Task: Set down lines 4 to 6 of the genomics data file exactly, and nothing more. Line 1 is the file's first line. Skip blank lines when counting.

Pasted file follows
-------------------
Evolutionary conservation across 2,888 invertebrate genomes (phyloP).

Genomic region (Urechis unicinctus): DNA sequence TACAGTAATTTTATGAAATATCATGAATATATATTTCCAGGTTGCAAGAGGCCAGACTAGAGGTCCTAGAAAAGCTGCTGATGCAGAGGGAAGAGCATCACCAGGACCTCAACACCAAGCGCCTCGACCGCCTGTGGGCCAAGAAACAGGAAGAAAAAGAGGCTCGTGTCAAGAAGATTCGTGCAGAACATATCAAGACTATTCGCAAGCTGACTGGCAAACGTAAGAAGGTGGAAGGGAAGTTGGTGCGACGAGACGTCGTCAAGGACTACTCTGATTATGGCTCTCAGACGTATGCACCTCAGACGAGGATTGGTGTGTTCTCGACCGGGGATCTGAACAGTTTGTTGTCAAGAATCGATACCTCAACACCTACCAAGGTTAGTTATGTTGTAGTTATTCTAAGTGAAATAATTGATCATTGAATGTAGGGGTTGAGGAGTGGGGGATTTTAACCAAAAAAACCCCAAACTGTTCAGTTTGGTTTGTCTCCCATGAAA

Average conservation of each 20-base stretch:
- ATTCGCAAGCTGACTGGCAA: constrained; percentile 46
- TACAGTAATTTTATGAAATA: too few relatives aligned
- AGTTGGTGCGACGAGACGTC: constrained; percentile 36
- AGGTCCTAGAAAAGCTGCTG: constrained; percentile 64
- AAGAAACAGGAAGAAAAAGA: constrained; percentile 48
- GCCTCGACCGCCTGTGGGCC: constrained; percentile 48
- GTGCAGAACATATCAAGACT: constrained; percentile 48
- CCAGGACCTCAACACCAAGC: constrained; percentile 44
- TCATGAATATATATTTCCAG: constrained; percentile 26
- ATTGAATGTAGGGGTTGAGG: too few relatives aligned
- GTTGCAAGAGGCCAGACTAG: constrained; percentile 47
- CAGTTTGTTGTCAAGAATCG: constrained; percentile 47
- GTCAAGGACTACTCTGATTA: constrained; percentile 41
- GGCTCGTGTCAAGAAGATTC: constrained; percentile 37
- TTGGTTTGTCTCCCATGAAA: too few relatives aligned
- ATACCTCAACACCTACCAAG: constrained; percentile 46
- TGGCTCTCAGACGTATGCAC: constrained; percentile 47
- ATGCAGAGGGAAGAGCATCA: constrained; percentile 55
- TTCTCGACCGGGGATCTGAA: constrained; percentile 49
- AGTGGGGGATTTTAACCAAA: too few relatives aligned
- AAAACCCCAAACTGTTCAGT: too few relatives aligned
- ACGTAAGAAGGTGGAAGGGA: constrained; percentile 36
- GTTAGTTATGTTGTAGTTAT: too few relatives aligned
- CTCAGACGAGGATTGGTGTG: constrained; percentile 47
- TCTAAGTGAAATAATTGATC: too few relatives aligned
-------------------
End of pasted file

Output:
- ATTCGCAAGCTGACTGGCAA: constrained; percentile 46
- TACAGTAATTTTATGAAATA: too few relatives aligned
- AGTTGGTGCGACGAGACGTC: constrained; percentile 36